The Warm-up

Updated: Dec 4, 2018

Warm-ups are one of THE most overlooked elements of training. Even those that know they should warm-up either do some random arm swings and stretches or skip it all together. Not only have you increased your injury risk by 1000% (ok, maybe not quite that much), you are also doing yourself a huge dis-service. Your performance won’t be anywhere near the level it should be if the muscles aren’t primed, the nervous system readied and ROM prepped. So even if you scoff at the thought of warming up to protect you from injury, what about its implications in making you a better athlete? Let’s take a look at the benefits of a warm-up.

–          A warm-up can increase the speed in which muscles contract and relax, this means more efficient performance.

–         A warm-up can reduce muscle stiffness through dynamic exercises thus increasing ROM and reducing injury risk.

–          It can facilitate nerve transmission and muscle metabolism therefore increasing motor unit recruitment. Put simply the more motor units recruited, the more force generated, the more force generated, the more weight you can move!

–          Warming up improves blood circulation and prioritises this circulation to the working muscles which means they receive more oxygen assisting with all of the above.

–          It’s also a good opportunity to develop any mobility, postural or activation deficits. Again reducing injury risk and improving performance.

–          Finally a warm-up can help you focus mentally on the task at hand and lead to a better workout.

So the warm-up has a whole host of benefits and implications and should be just as much a focus as the training session itself. However where do we start when planning a warm-up? I think the easiest way to start is ensuring the activities meet one or more of these criteria.

Focused – A warm-up routine should have a specific focus, whether it be addressing a specific mobility/stability issue, grooving a relevant movement pattern or preparing you for your main session in terms of the most challenging movement(s). This also means the warm-up should be structured into sets and reps which feed nicely into the next criteria.

Efficient – By having a focused approach and having sets and reps determined beforehand means that you get a quality warm-up without spending 20 minutes rolling your left quad. A warm-up should be completed within 10-15 mins max.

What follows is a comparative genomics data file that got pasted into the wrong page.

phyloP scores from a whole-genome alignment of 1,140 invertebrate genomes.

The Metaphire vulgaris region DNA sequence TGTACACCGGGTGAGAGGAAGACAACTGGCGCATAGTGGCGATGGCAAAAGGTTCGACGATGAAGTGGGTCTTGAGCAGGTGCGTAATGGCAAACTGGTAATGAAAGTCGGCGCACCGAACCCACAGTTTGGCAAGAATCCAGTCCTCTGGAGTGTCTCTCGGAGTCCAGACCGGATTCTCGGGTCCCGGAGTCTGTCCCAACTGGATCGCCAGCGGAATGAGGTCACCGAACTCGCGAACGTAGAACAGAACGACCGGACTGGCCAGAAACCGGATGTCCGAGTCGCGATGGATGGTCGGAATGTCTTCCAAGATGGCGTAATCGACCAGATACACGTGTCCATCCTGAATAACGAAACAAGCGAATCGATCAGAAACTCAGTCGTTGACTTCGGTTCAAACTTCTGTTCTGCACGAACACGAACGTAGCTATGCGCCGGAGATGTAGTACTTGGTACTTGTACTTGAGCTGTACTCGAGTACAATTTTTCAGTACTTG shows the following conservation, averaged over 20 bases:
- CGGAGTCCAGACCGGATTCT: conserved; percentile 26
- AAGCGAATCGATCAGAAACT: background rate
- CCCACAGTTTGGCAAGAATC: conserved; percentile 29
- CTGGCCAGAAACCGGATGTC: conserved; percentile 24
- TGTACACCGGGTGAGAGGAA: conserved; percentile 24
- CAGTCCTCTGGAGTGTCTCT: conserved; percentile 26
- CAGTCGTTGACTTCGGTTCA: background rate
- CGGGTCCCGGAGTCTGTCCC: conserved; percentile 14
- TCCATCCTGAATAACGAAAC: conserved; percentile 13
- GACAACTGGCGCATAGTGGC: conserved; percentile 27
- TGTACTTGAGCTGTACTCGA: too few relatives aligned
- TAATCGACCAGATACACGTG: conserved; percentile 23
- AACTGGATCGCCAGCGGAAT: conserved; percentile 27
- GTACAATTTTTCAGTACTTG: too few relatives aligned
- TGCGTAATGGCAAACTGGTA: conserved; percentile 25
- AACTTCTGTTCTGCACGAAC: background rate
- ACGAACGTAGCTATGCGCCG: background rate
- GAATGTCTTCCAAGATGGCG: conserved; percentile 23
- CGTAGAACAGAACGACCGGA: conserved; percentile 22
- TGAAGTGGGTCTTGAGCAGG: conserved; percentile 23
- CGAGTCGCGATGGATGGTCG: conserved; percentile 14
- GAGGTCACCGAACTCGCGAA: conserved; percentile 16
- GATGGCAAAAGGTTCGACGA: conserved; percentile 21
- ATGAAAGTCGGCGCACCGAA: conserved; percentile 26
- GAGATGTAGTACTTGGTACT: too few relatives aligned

Relevant – To ensure our sessions are efficient we should only use movements that are relevant to the task at hand which you have already identified with your warm-up focus. So let’s say you have good thoracic mobility, using side lying windmills would still be a good warm-up exercise to prep thoracic spine for many movements but if you have good range, do you really need it in there? Will mobilising your ankle joints be relevant for shoulder press? If you have poor ankle range then maybe you’ve decided to address that until it’s improved so even though it’s not concentrated towards pressing it’s still relevant to your task of getting better ankle mobility. Take the time to think your warm-up through and stick with what is relevant for that session or overall mobility/stability goals.

So once you have an idea of what your warm-up should achieve through the 3 above criteria, we then need to start compiling the movements contained within it. Eric Cressey lays out some fantastic principles to help develop your structure and selection of movements, which I’ve outlined below.

Self-Myofascial Release – This involves foam rolling the soft tissue around the body. It’s a great tool for improving ROM and raising muscle temperature. Again if time is short focus on relevant muscle groups for that session.

Start with the largest base of support before placing more and more demand on balance and stability – This means start with ground based movements first such as quadruped rotations or bridges. This will gradually prep you nervous system and motor unit recruitment.

Start with single joint movements and then progress onto multi joint ones – This means we can address specific mobility/stability at a joint or muscle before incorporating it all into one system through full body exercises such as lunges w/overhead reach.

Address hips, ankles and thoracic spine – Due to todays technology rich lifestyle and sitting for long periods of time, these 3 areas take the brunt of bad positioning. Obviously if you are mobile and stable in these areas then they don’t need as much focus, use the 3 criteria and some basic ROM/stability tests to see where you are at.

There you have it, some basic principles and criteria to help you structure your warm-ups. Obviously these can be adapted over time when you start to improve in certain areas and one exercise may work well for one person and not so much for another. This is why there is no list on here of the best warm-up exercises as one doesn’t exist.

Finally have a look at the videos below for some inspiration and an idea of what my warm-ups look like. Again its simple an example, not gospel. Some trial and error may be required in the beginning as whatever movements you do use you should see immediate change when using them. So test and re-test, if there’s no change look for another movement.

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